There are a several theories on personality: the Big Five personality traits, Watson en Clark's extraversion en neuroticism, Grey's Behavioural Inhibition & Behavioural Activation (BIS/BAS), Eysecks Psychotocism, Extraversion and Neuroticism (PEN) model, the Socionics & Information Metabolism theory discussed in this related question, the list goes on.

But are there any theories proposing 'translations' from a personality described according to one theory, to the same personality described according to one of the others?

I would expect that this translation would be mediated through latent variables. However i have not found any research that does this, while there are papers on the relatioships between test-results. That is, there is empirical research that describes the correlations between the scores on questionnaires that are designed to measure personality according to different theories.

For example: From BIS/BAS to the big five - Smits and Boeck - European Journal of Personality Vol 20, no 4, 255–270

The reason i ask, is because i have a dataset of some 460 subjects who took several personality questionnaires (big 5 as well as BIS/BAS), in addition they completed the Adjective Check List (ACL). Test subjects also did tests which measure impulsiveness: a Response Inhibition task, a Reversal Learning task and the Balloon Analogue Risk Task.

I think it would be interesting to compare a model based on literature to the correlations found in this dataset. Specifically i would try to predict certain approach/avoidance measurements (test-subjects also completed an approach-avoidance task) from the rest of the test data and the theoretical connections between the different factors that are supposed to underlie the measurements.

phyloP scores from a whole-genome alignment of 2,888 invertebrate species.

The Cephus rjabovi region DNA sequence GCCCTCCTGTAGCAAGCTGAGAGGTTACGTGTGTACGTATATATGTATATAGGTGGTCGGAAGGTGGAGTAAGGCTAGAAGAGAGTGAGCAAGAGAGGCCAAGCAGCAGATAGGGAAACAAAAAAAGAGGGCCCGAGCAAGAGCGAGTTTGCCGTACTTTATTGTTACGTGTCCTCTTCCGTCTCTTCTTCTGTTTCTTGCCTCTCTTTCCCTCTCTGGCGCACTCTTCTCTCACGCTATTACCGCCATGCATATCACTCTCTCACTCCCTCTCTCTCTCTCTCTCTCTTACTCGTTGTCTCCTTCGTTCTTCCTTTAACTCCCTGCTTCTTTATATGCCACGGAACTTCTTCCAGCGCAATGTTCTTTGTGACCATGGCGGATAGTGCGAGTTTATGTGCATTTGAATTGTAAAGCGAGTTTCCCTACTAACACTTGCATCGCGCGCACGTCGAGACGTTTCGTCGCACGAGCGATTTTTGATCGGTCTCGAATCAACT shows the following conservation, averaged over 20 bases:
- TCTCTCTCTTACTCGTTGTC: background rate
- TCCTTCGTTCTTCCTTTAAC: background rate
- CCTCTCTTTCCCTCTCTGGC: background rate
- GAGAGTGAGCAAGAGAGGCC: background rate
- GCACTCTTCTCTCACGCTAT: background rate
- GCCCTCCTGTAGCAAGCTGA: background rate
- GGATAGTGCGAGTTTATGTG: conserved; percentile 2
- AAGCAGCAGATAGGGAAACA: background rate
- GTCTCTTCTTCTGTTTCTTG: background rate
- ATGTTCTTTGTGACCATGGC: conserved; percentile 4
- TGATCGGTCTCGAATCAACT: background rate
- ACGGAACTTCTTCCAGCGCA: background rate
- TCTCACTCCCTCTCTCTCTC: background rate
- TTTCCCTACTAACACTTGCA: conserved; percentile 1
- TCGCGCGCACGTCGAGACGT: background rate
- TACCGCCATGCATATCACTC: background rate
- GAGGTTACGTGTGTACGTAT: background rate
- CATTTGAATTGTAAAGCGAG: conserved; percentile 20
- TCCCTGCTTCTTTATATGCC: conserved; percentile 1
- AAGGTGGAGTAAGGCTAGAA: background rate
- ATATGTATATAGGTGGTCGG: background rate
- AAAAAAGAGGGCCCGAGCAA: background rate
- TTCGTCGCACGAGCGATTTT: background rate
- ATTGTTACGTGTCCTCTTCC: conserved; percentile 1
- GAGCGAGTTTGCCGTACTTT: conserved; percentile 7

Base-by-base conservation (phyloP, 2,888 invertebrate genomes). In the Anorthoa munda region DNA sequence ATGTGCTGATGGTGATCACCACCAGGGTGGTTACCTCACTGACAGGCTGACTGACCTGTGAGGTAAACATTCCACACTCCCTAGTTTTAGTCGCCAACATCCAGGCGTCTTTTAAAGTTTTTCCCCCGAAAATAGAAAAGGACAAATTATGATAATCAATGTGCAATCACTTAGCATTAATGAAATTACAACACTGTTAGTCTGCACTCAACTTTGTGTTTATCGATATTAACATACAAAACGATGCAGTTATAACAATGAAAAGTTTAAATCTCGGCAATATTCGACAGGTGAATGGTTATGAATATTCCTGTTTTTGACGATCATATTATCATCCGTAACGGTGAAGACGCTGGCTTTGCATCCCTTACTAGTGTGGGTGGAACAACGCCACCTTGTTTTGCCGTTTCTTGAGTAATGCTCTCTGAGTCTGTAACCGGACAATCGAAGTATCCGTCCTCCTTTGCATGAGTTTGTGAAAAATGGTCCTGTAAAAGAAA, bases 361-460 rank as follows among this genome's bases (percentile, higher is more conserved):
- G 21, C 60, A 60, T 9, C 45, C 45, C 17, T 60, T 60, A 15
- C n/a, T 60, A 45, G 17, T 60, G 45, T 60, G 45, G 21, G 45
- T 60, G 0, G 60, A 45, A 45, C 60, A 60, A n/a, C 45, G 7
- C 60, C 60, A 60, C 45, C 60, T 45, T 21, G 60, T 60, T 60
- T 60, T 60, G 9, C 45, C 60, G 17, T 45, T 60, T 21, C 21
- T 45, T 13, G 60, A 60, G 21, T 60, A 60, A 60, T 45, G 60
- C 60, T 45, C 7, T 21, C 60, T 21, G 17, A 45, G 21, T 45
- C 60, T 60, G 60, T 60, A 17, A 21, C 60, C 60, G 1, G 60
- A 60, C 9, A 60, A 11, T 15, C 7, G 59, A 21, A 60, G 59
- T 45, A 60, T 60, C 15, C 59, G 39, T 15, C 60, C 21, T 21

Other related questions:

What is the support for a global personality factor?

What is understood about interactions between personality types or traits?

  • $\begingroup$ This great paper reviews mappings between Big 5, Big 6, and 2 versions of the pathological Big 5 (AMPD and ICD-11), and performs additional mappings using a popular meta-model (the CPM). $\endgroup$
    – Arnon Weinberg
    Commented Oct 25, 2022 at 18:45

1 Answer 1


It's unclear if the idea of 'translation' from one personality framework to another is a meaningful concept. A score on any given personality factor represents some weighted combination of measures - usually endorsement of questionnaire items like "I am the life of the party", etc.

As such, every factor score is a unique variable that probably doesn't reflect some underlying property of the human brain, but is a scientifically convenient construct

Though personality theories are usually based on how different trait scores factor analyse, and so they often have a lot of overlap. Eysenck's Neuroticism and Extroversion factors are very similar to the Big Five N and E factors, because those emerge very strongly when you look at the common clusters of human traits. But they aren't identical, because they're comprised of different items and exist in a different multidimensional test structure with different cross-loadings.

The different theories are different because they cannot be translated to one another, though similarities can always be drawn.

  • $\begingroup$ Apparently i made a category mistake in thinking the factors are measures for underlying concepts - like for example in time-spent-studying and class-attendence cound be percieved as measures of how motivated someone is for a course. $\endgroup$
    – Ivana
    Commented Nov 5, 2014 at 13:26
  • $\begingroup$ I thought that the point of science was to come to generally applicable conclusions? Is this the point of the remark that all science is "either Physics or Stamp-collecting"? I would rather see physics. Meaning, not Physics in itself, but creating knowledge that is generally useful beyond its own theory. $\endgroup$
    – user9634
    Commented Oct 24, 2015 at 15:14

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